The DOJ’s “Face to Face” program launched Monday will bring governors and other top state officials together with inmates and corrections officers. The program, organized by the Council of State Governments Justice Center is aimed at encouraging criminal justice policy makers to talk directly to those affected by their actions.
A three-year study of participants in a Florida mental health court—the longest of its kind—found “significantly” lower re-arrest rates among individuals who completed the program of community-based treatment and counseling.
Prisons should be wary of private communications firms that “exploit” incarcerated individuals by charging high fees for the use of their services, the Prison Policy Initiative warned in a study of a computer tablet program offered to Colorado prisoners.
A study released June 22 by the Bureau of Justice Statistics (BJS) revealed that 14 percent of state and federal prisoners and 26 percent of jail inmates reported experiences that met the threshold for serious psychological distress (SPD).
A poignant essay by a father in San Quentin prison begins The Crime Report’s second installment of prison letters, rap verses and essays in honor of Father’s Day. The material was provided by The Beat Within, a San Francisco-based prison writing workshop.
Prison-based higher education programs can transform the incarcerated, and they’re a cost-effective investment in public safety. But a Washington State inmate cautions they should only be offered to individuals who will really use them.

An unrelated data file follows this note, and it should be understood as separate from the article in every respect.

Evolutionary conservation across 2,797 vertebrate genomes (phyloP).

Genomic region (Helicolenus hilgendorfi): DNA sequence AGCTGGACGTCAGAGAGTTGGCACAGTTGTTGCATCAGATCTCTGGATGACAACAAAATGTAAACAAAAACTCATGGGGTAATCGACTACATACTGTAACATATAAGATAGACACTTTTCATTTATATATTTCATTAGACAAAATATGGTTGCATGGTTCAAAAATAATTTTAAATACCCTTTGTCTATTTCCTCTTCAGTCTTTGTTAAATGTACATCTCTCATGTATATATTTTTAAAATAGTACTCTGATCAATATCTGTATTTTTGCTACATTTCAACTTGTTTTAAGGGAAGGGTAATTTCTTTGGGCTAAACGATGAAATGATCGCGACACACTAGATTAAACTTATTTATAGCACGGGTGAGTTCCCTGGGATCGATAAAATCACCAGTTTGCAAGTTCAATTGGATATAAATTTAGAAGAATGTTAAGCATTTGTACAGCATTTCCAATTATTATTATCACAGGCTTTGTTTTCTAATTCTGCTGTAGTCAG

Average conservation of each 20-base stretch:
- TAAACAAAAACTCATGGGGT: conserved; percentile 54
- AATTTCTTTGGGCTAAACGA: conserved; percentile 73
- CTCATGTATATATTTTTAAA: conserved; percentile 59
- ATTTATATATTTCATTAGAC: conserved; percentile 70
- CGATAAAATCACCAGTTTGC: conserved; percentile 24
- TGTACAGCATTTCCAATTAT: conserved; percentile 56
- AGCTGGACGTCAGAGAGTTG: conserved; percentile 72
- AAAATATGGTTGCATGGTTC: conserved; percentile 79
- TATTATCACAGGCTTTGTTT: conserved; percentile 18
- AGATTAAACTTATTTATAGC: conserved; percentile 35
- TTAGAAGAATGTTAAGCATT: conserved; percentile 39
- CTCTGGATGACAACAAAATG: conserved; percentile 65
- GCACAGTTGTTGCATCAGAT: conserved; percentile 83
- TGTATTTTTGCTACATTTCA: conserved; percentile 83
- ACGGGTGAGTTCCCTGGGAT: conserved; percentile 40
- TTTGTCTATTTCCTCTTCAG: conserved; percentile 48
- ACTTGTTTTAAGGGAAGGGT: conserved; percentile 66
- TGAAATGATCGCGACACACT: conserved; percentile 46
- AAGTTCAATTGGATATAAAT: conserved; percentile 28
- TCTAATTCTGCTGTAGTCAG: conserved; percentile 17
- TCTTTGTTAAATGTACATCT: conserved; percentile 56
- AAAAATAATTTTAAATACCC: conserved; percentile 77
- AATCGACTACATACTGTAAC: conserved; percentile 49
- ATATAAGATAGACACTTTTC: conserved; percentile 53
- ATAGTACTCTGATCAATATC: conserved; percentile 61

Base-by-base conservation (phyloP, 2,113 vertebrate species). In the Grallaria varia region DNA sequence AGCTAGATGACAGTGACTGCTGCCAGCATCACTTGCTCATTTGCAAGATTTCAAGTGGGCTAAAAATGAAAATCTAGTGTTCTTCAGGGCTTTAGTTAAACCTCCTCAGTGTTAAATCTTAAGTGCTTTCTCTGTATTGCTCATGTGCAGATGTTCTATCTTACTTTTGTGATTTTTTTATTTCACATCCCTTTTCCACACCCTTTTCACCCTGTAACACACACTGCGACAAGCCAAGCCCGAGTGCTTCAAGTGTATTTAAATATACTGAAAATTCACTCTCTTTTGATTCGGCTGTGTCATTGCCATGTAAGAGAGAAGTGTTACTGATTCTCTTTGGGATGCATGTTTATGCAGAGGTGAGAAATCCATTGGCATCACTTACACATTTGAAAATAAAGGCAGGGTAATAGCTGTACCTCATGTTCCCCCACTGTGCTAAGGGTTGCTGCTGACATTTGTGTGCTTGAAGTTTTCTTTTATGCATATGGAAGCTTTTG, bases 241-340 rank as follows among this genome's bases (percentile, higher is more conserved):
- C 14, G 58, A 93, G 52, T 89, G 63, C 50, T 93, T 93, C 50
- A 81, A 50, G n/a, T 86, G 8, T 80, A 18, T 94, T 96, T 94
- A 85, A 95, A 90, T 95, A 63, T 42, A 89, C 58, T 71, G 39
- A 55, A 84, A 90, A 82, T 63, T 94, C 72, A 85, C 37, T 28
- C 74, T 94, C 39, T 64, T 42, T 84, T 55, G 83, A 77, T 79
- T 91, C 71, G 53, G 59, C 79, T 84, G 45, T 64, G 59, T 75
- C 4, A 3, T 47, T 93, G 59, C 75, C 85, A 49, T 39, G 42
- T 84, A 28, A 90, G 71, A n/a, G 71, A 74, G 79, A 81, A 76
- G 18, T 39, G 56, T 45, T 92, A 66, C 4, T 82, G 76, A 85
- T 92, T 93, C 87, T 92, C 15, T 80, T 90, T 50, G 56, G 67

The growth in U.S. prison populations is expected to be a boon to private prison companies, which are stepping up lobbying efforts for housing thousands of new inmates and immigrant detainees, reports the Wall Street Journal. About 19 percent of federal inmates are in private prisons or re-entry centers.
Diversion programs for low-level offenders are expanding, but one company that runs them, CorrectiveSolutions, did not follow best practices, finds Reveal, from The Center For Investigative Reporting. Promised services didn’t always materialize and the company didn’t track recidivism.
Does shrinking the size of prison populations save taxpayers money? Not always, says a study released May 23 by the Vera Institute of Justice. The study found that 25 states increased their spending on prisons even though the nation’s overall prison population has declined.